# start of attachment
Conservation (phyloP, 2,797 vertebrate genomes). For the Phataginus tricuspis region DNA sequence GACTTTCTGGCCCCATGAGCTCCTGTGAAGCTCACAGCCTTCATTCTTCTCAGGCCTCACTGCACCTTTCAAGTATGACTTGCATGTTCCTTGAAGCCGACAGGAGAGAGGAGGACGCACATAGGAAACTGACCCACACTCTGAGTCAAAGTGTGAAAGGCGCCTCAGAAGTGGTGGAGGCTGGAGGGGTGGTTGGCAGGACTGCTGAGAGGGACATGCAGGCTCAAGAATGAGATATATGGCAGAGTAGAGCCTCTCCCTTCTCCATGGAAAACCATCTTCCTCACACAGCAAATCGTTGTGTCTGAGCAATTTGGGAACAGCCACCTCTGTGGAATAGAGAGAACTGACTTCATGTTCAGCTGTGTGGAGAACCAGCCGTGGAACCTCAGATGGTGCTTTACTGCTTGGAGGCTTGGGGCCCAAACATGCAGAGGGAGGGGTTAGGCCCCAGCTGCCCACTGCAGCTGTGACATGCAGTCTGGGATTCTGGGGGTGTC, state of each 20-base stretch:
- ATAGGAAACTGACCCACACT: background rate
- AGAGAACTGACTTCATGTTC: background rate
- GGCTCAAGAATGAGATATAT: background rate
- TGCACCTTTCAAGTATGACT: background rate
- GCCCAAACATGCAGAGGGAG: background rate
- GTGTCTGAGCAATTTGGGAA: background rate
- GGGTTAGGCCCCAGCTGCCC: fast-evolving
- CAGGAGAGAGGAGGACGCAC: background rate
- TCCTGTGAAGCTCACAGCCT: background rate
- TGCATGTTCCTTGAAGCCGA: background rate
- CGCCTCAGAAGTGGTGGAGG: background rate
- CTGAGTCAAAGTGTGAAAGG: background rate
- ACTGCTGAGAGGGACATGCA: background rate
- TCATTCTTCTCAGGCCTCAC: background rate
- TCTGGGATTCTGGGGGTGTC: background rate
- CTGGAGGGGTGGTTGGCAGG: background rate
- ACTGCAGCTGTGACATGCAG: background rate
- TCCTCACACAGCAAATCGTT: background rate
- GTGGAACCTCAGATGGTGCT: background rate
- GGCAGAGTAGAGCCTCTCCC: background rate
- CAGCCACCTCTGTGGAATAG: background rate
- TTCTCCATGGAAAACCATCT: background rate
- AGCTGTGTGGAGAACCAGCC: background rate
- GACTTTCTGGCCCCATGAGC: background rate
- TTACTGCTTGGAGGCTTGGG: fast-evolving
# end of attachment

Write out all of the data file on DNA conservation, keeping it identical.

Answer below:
Conservation (phyloP, 2,797 vertebrate genomes). For the Phataginus tricuspis region DNA sequence GACTTTCTGGCCCCATGAGCTCCTGTGAAGCTCACAGCCTTCATTCTTCTCAGGCCTCACTGCACCTTTCAAGTATGACTTGCATGTTCCTTGAAGCCGACAGGAGAGAGGAGGACGCACATAGGAAACTGACCCACACTCTGAGTCAAAGTGTGAAAGGCGCCTCAGAAGTGGTGGAGGCTGGAGGGGTGGTTGGCAGGACTGCTGAGAGGGACATGCAGGCTCAAGAATGAGATATATGGCAGAGTAGAGCCTCTCCCTTCTCCATGGAAAACCATCTTCCTCACACAGCAAATCGTTGTGTCTGAGCAATTTGGGAACAGCCACCTCTGTGGAATAGAGAGAACTGACTTCATGTTCAGCTGTGTGGAGAACCAGCCGTGGAACCTCAGATGGTGCTTTACTGCTTGGAGGCTTGGGGCCCAAACATGCAGAGGGAGGGGTTAGGCCCCAGCTGCCCACTGCAGCTGTGACATGCAGTCTGGGATTCTGGGGGTGTC, state of each 20-base stretch:
- ATAGGAAACTGACCCACACT: background rate
- AGAGAACTGACTTCATGTTC: background rate
- GGCTCAAGAATGAGATATAT: background rate
- TGCACCTTTCAAGTATGACT: background rate
- GCCCAAACATGCAGAGGGAG: background rate
- GTGTCTGAGCAATTTGGGAA: background rate
- GGGTTAGGCCCCAGCTGCCC: fast-evolving
- CAGGAGAGAGGAGGACGCAC: background rate
- TCCTGTGAAGCTCACAGCCT: background rate
- TGCATGTTCCTTGAAGCCGA: background rate
- CGCCTCAGAAGTGGTGGAGG: background rate
- CTGAGTCAAAGTGTGAAAGG: background rate
- ACTGCTGAGAGGGACATGCA: background rate
- TCATTCTTCTCAGGCCTCAC: background rate
- TCTGGGATTCTGGGGGTGTC: background rate
- CTGGAGGGGTGGTTGGCAGG: background rate
- ACTGCAGCTGTGACATGCAG: background rate
- TCCTCACACAGCAAATCGTT: background rate
- GTGGAACCTCAGATGGTGCT: background rate
- GGCAGAGTAGAGCCTCTCCC: background rate
- CAGCCACCTCTGTGGAATAG: background rate
- TTCTCCATGGAAAACCATCT: background rate
- AGCTGTGTGGAGAACCAGCC: background rate
- GACTTTCTGGCCCCATGAGC: background rate
- TTACTGCTTGGAGGCTTGGG: fast-evolving